Almost any construction project carries the potential for disputes, which all too often lead to litigation and associated costs. As litigation costs increase, they eat into potential recovery or limit defense strategies. Finding ways to lower litigation expenses helps eliminate cost as a barrier to a favorable outcome. One area ripe for such measures is e-discovery—the process in any litigation where, as court rules require, the parties collect and exchange electronically stored documents and data. That process necessarily is affected by the way those documents and files are stored and managed. Even before litigation begins, construction companies can take simple steps to reduce their e-discovery costs.
John A. Greenhall is the Secretary of Cohen Seglias Pallas Greenhall & Furman PC as well as a Shareholder and member of the Board of Directors. In addition, he is a Partner in the Firm’s Construction Group. His clients hail from all areas of the construction industry and include general contractors, subcontractors, architects, engineers, sureties and owners.
As members of the construction industry know, to describe the relationship between a surety and the party to whom it issues a surety bond (the principal) as confusing would be an understatement. In fact, many believe that the surety-principal relationship is similar, if not identical, to the insurer-insured relationship. In a recent federal court opinion – Reginella Construction Company, Ltd. v. Travelers Casualty and Surety Company of America – a contractor learned the hard way that the principal in a surety-principal relationship is not nearly as protected as the insured in an insurer-insured relationship.
In Reginella, the United States District Court for the Western District of Pennsylvania granted a surety’s motion to dismiss the claims brought against it by the surety’s principal, Reginella, finding, among other things, that a surety does not owe the kind of heightened duty to its principal that an insurance carrier owes to its insured (this heightened obligation is called a fiduciary duty, and we tend to see it in the insurer-insured, attorney-client, trustee-beneficiary, and guardian-ward contexts). In Reginella, the surety, Travelers, issued performance and payment bonds on behalf of its principal, Reginella, for a school district project in Pennsylvania and a turnpike project in Ohio.
On the school district project, Reginella’s relationship with the owner broke down, and the project shutdown. On the turnpike project, Reginella’s relationship with Travelers soured over a disagreement surrounding a lien filed by one of Reginella’s subcontractors. Reginella alleges that Travelers failed to, among other things, (i) pay Reginella’s subcontractors in accordance with the payment bonds that Travelers issued, (ii) issue a bond to address a subcontractor lien, and (iii) generally act in the best interests of Reginella in a way that would facilitate payment from the project owners to Reginella.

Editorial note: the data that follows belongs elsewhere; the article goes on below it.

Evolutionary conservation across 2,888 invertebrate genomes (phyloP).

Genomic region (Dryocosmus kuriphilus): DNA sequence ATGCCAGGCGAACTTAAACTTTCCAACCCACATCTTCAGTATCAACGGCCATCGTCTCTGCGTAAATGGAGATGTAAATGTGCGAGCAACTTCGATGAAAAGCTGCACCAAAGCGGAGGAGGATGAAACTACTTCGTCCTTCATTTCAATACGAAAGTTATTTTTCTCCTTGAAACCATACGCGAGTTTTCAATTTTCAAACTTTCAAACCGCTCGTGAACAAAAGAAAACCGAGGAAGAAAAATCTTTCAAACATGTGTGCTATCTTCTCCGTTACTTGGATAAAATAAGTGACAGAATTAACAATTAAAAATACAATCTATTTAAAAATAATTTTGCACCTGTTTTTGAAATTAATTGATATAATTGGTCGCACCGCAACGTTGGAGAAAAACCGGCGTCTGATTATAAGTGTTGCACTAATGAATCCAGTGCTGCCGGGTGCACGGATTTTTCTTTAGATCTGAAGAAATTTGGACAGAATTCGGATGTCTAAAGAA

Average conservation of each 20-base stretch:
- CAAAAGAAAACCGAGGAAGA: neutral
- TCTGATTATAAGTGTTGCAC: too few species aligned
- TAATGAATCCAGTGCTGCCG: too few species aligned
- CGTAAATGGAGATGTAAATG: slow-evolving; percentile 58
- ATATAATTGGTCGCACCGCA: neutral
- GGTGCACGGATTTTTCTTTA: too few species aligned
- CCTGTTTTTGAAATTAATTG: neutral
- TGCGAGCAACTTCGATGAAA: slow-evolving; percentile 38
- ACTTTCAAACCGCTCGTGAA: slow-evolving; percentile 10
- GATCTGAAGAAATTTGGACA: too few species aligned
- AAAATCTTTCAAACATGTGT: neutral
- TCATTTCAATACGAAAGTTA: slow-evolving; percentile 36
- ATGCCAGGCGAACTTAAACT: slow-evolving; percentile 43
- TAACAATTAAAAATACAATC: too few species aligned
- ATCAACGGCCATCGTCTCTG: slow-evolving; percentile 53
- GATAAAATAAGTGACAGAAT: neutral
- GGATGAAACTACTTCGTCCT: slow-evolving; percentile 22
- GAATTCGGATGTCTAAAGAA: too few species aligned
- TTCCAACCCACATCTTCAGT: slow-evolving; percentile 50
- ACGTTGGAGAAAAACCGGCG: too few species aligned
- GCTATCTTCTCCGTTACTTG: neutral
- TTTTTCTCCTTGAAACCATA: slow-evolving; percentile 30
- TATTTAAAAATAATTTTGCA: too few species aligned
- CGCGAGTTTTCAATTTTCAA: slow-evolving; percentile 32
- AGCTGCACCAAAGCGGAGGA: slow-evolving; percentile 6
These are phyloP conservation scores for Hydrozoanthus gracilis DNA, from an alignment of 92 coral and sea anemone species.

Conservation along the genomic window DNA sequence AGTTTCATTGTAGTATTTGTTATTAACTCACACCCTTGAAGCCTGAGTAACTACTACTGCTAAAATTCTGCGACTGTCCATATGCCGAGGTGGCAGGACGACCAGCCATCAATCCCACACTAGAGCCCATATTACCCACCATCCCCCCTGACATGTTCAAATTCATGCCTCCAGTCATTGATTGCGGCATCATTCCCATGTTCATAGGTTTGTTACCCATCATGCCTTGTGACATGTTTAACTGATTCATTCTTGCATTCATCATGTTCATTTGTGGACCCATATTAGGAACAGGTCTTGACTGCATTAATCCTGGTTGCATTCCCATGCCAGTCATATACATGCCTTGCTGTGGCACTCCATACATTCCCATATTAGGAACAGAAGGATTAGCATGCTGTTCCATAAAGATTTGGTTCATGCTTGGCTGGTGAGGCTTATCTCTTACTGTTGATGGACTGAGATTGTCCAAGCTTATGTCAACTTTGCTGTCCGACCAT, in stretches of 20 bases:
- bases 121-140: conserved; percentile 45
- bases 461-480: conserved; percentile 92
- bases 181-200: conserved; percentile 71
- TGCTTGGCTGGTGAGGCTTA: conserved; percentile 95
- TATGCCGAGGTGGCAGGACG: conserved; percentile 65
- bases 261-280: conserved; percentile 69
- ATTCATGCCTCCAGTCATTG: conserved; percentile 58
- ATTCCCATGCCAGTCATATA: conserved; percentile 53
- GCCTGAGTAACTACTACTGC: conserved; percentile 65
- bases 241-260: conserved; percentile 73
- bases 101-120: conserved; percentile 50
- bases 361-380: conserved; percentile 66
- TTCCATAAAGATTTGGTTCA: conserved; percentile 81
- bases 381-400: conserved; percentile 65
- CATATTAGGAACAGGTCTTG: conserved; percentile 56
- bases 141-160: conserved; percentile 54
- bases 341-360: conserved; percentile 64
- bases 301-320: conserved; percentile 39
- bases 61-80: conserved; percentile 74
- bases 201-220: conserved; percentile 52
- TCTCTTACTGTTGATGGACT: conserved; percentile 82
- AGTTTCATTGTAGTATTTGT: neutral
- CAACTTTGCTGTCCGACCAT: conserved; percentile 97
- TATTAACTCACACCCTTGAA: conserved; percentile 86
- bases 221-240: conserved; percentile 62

Ultimately, Reginella sued Travelers for damages in excess of $15 million for lost business, goodwill, future earnings and residual value of its enterprise against Travelers for, among other claims, Travelers’ alleged breach of its fiduciary duty owed to Reginella in relation to the bonds issued on the two projects. Travelers moved to dismiss the entirety of Reginella’s claims. In applying Pennsylvania law, the Court granted Travelers’ motion and dismissed Reginella’s claims against Travelers, concluding that a Pennsylvania court would not impose fiduciary duties on a surety because a surety is a guarantor issuing a commercial guaranty, not an insurance carrier issuing an insurance policy.
What Does It All Mean?
The Court’s decision makes it clear that in Pennsylvania, a surety’s obligations to its principal are not the same as the heightened obligations that exist in fiduciary relationships. In a fiduciary relationship, the fiduciary (e.g., an insurer) must act with the utmost fairness and refrain from using his position to the other’s detriment and his own advantage. As the Court determined, however, surety relationships are ordinary arm’s-length commercial relationships where each party owes the other a less protected duty of good faith and fair dealing. When entering into surety relationships, contractors need to be mindful of this distinction, especially when a surety begins communicating with project owners on its principal’s behalf.